September 7, 2018

Recreational marijuana use was legalized in California back in 2016, leaving many wondering how it would affect hiring and employment. Many assumed that protections for marijuana users would start to expand through litigation or legislation, and that’s finally coming to pass.

It started when San Francisco prohibited employers from discriminating against employees or applicants for marijuana offenses related to conduct that is now legal in California, like certain offenses for cultivation or non-commercial use of marijuana. Bill AB 2096, passed earlier this year, goes a step further and protects current medical marijuana users from employment discrimination. California residents who are fired or harassed for medical marijuana use can now hire a discrimination attorney in Los Angeles and sue for damages.

As of May of this year, 11 states provided varying levels of employment protection for persons who used medical marijuana. These states include Arkansas, Delaware, Arizona, Connecticut, Maine, Nevada, Illinois, Minnesota, Pennsylvania, New York, and Rhode Island. California, the first to legalize medical marijuana, became the 12th by amending the Fair Employment and Housing Act.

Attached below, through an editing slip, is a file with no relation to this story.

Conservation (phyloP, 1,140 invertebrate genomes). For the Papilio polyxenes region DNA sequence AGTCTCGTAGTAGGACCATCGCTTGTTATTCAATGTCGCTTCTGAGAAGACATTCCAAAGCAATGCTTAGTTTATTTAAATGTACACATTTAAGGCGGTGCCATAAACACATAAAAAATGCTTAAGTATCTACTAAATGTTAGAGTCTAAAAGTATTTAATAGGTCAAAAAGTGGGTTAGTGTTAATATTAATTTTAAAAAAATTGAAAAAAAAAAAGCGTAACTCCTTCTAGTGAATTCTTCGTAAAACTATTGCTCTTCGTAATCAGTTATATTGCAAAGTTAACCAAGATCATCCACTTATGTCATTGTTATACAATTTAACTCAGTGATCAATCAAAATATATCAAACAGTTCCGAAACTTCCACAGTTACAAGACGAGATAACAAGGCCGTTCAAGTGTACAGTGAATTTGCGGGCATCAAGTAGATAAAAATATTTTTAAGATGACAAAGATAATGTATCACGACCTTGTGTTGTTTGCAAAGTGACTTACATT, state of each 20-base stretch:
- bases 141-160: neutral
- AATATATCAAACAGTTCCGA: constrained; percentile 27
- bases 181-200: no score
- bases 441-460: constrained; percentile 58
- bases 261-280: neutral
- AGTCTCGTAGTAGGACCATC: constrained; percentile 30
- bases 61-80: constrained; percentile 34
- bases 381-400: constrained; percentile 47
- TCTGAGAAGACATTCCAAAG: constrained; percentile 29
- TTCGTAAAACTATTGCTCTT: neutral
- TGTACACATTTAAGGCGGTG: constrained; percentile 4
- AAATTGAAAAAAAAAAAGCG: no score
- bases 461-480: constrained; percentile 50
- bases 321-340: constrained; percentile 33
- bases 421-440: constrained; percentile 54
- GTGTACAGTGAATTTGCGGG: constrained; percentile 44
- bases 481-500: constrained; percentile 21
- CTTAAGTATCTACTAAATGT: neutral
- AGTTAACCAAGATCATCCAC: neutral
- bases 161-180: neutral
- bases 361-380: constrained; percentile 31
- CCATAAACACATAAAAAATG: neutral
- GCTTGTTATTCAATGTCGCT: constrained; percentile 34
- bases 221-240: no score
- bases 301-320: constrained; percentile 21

The bill requires California employers to reasonably accommodate medical marijuana use by qualified patients or persons with an identification card as defined by the Health and Safety Code, as long as it’s being used to treat a known mental or physical disability or medical condition. The FEHA now states that it’s “unlawful for an employer to discriminate against a person in hiring, termination, or any term or condition of employment or otherwise penalize a person” if it’s based on “the use of cannabis by those persons for medical purposes.”

Certain limitations still apply. For example, if an employee is impaired during work hours due to the use of medical marijuana, they can still be disciplined or terminated by their employer. However, this can be difficult for an employer to prove because current tests cannot determine how long ago cannabis was consumed and whether a person is currently under its influence. If you’ve been accused of using on the job, contact a discrimination attorney in Los Angeles.

Also, because marijuana, medical or otherwise, is still illegal under federal law, employers have the right to terminate or refuse to hire a medical cannabis user if continuing to employ or hiring that person would cause them to lose licensing-related or monetary benefits under federal law and regulations.

With the passing of AB 2096, employers are required to alter procedures and policies for the first time to conform to law changes in California regarding the use of cannabis. If you are a medical marijuana patient who was fired or is being harassed at work for cannabis use despite being sober on the job, you may be entitled to compensation. Call a discrimination attorney in Los Angeles at JML Law at 818-610-8800 to discuss your legal options and move forward with your life. We offer a free consultation with 40 years of experience handling wrongful termination and discrimination cases.